America's Founding Charter
The Constitutional Convention of 1787: Constructing the American Republic has as its subject the most fundamental political-legal event in American history. Students in the game, playing delegates to the Convention, gather in “Philadelphia” to write a new constitution for the United States. Or is it that they gather to amend the already existing constitution, the Articles of Confederation, ratified a mere six years earlier? The job at hand is itself a matter of controversy. Informing the debates are two competing theories of republican government: Country republicanism, with roots in the Classical and Renaissance worlds and in the thought of Aristotle, Machiavelli, Rousseau, etc.—but called Confederalism at the Convention; and Court republicanism, arising from a “new science of politics” developed by authors such as Locke, Montesquieu, Hume, etc.—but called Nationalism at the Convention. The game attempts to teach the entire founding period, and not just the four-month Convention, by allowing, where appropriate, the thought of the ratification period to filter in—e.g., Federalist and Antifederalist writings. Sectional interests, backroom deal making, personal rivalries, foreign intrigue, and the danger of leaks all work to add drama to the proceedings. The game comes in three fully developed versions, differing by length and level of play--Advanced, Intermediate, and Introductory (called Standard). All versions use the same game book.
Using the Game
Possible Reacting Game Pairings
Complete guidance on role assignments can be found in the instructor's guide, and questions can be directed to the game author.
The game comes in three fully developed versions: Standard (Introductory), which has 6 game sessions; Mid-Size (Intermediate), with 8 game sessions; and Full-Size (Advanced), with 14 game sessions.
Reacting Consortium members can access all downloadable materials (including expanded and updated materials) below. You will be asked to sign in before downloading. Basic game materials (Gamebook, Role Sheets, Instructor's Guide, and Handouts) are available to any instructor through the publisher.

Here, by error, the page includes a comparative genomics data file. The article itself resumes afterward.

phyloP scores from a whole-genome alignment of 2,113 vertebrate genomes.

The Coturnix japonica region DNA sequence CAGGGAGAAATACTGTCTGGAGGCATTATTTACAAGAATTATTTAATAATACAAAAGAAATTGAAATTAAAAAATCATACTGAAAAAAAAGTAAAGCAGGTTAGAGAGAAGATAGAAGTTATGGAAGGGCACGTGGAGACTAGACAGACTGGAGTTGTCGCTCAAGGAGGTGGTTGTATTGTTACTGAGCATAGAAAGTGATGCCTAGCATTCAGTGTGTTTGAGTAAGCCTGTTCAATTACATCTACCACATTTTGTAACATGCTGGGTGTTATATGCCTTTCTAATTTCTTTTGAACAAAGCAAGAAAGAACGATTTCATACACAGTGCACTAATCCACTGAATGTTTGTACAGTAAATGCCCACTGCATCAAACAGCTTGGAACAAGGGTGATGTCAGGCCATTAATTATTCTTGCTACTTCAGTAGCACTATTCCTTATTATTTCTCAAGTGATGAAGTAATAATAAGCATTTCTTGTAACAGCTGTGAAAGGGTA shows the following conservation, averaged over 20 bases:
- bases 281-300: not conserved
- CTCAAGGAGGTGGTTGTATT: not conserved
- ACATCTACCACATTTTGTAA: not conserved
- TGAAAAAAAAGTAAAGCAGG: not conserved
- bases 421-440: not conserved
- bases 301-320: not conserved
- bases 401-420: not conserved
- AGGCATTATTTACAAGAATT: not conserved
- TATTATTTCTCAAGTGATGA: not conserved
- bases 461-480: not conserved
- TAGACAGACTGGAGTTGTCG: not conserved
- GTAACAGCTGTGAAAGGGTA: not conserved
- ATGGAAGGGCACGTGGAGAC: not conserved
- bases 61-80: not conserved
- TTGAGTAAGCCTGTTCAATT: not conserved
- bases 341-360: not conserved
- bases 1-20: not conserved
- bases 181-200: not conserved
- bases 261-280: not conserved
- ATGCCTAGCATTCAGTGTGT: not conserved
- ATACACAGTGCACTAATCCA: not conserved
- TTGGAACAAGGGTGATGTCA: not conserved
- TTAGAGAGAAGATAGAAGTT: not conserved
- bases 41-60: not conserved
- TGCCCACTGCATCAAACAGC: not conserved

Students also need a Role Sheet, which contains biographical information, role-specific resources or assignments, and their character's secret victory objectives.
John Patrick Coby
John Patrick Coby is the Esther Booth Wiley 1934 Professor of Government at Smith College in Massachusetts, where he teaches courses in political theory and American political thought. He is the author of six books and numerous journal articles, book chapters, and book reviews. Included among his books are Socrates and the Sophistic Enlightenment: A Commentary on Plato’s Protagoras; Machiavelli’s Romans: Liberty and Greatness in the Discourses on Livy; and, in the Reacting to the Past Series, The Constitutional Convention of 1787: Constructing the American Republic. At Smith he is the recipient of three teaching prizes: the Smith College Faculty Teaching Award, the Sherrerd Prize for Distinguished Teaching, and the Board of Trustees Honored Professor Award.
"This is a fantastic resource for engaging students in history. I played this game with my 11th grade civics class. The students had a lot of fun. There was competition, intrigue, alliance-breaking and -shattering, and, yes, some deception. While the students are playing, they're also learning. I could have lectured for hours about the relative merits of House terms and bored them to tears. But turn it into a competition, and suddenly THEY are the ones making the arguments!"
"It's working. I'd been feeling like I made a mistake by [using] ConCon asynchronously, but I'm currently a fly on the wall of heated slack deliberations. The arguments are nuanced and well-grounded. They're creating side channels for extra-factional private discussions, and they're cutting deals and brokering compromises. Amazing!"
"Incredible maneuvering, negotiating, compromise, backstabbing, passion, argumentation - a brilliant game session dealing with the composition of the Senate. Terrific roleplay and on-point discussion. If I were a better person, I'd be concerned that my students were up till 4 AM working on their papers and strategizing, sleeping through Organic Chemistry, and outlining strategies in Biotech. But I am not"